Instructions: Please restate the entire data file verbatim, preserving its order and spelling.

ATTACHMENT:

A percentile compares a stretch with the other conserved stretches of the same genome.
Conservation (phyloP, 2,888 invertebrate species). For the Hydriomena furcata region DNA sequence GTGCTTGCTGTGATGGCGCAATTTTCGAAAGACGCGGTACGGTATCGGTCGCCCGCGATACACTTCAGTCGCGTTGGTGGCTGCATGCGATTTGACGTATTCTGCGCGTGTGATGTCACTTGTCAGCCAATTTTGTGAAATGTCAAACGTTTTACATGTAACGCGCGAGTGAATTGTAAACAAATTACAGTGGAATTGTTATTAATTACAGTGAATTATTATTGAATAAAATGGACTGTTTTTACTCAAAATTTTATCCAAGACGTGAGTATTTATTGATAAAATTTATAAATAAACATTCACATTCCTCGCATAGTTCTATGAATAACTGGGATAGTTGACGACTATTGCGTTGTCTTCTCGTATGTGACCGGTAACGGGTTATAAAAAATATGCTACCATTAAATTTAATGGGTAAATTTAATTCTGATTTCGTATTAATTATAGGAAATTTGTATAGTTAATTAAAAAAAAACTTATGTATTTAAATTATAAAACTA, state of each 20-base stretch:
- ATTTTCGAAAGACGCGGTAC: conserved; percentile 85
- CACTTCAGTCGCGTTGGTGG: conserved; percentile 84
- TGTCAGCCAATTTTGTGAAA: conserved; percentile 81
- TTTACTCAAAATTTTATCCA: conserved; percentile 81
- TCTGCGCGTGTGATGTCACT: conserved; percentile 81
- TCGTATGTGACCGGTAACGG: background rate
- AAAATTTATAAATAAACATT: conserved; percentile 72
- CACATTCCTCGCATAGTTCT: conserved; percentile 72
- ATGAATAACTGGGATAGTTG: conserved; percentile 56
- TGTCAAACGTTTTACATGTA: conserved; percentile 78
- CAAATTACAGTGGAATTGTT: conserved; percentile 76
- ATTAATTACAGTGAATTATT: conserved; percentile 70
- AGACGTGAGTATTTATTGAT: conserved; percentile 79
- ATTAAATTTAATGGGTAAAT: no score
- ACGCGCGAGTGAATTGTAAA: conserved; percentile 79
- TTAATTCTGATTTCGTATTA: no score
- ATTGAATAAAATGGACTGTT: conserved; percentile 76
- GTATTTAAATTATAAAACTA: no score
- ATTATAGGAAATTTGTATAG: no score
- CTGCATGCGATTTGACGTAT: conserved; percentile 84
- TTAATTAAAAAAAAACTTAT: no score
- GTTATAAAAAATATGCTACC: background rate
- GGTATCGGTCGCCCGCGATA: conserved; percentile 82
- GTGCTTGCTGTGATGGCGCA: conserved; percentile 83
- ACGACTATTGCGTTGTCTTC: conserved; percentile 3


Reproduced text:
A percentile compares a stretch with the other conserved stretches of the same genome.
Conservation (phyloP, 2,888 invertebrate species). For the Hydriomena furcata region DNA sequence GTGCTTGCTGTGATGGCGCAATTTTCGAAAGACGCGGTACGGTATCGGTCGCCCGCGATACACTTCAGTCGCGTTGGTGGCTGCATGCGATTTGACGTATTCTGCGCGTGTGATGTCACTTGTCAGCCAATTTTGTGAAATGTCAAACGTTTTACATGTAACGCGCGAGTGAATTGTAAACAAATTACAGTGGAATTGTTATTAATTACAGTGAATTATTATTGAATAAAATGGACTGTTTTTACTCAAAATTTTATCCAAGACGTGAGTATTTATTGATAAAATTTATAAATAAACATTCACATTCCTCGCATAGTTCTATGAATAACTGGGATAGTTGACGACTATTGCGTTGTCTTCTCGTATGTGACCGGTAACGGGTTATAAAAAATATGCTACCATTAAATTTAATGGGTAAATTTAATTCTGATTTCGTATTAATTATAGGAAATTTGTATAGTTAATTAAAAAAAAACTTATGTATTTAAATTATAAAACTA, state of each 20-base stretch:
- ATTTTCGAAAGACGCGGTAC: conserved; percentile 85
- CACTTCAGTCGCGTTGGTGG: conserved; percentile 84
- TGTCAGCCAATTTTGTGAAA: conserved; percentile 81
- TTTACTCAAAATTTTATCCA: conserved; percentile 81
- TCTGCGCGTGTGATGTCACT: conserved; percentile 81
- TCGTATGTGACCGGTAACGG: background rate
- AAAATTTATAAATAAACATT: conserved; percentile 72
- CACATTCCTCGCATAGTTCT: conserved; percentile 72
- ATGAATAACTGGGATAGTTG: conserved; percentile 56
- TGTCAAACGTTTTACATGTA: conserved; percentile 78
- CAAATTACAGTGGAATTGTT: conserved; percentile 76
- ATTAATTACAGTGAATTATT: conserved; percentile 70
- AGACGTGAGTATTTATTGAT: conserved; percentile 79
- ATTAAATTTAATGGGTAAAT: no score
- ACGCGCGAGTGAATTGTAAA: conserved; percentile 79
- TTAATTCTGATTTCGTATTA: no score
- ATTGAATAAAATGGACTGTT: conserved; percentile 76
- GTATTTAAATTATAAAACTA: no score
- ATTATAGGAAATTTGTATAG: no score
- CTGCATGCGATTTGACGTAT: conserved; percentile 84
- TTAATTAAAAAAAAACTTAT: no score
- GTTATAAAAAATATGCTACC: background rate
- GGTATCGGTCGCCCGCGATA: conserved; percentile 82
- GTGCTTGCTGTGATGGCGCA: conserved; percentile 83
- ACGACTATTGCGTTGTCTTC: conserved; percentile 3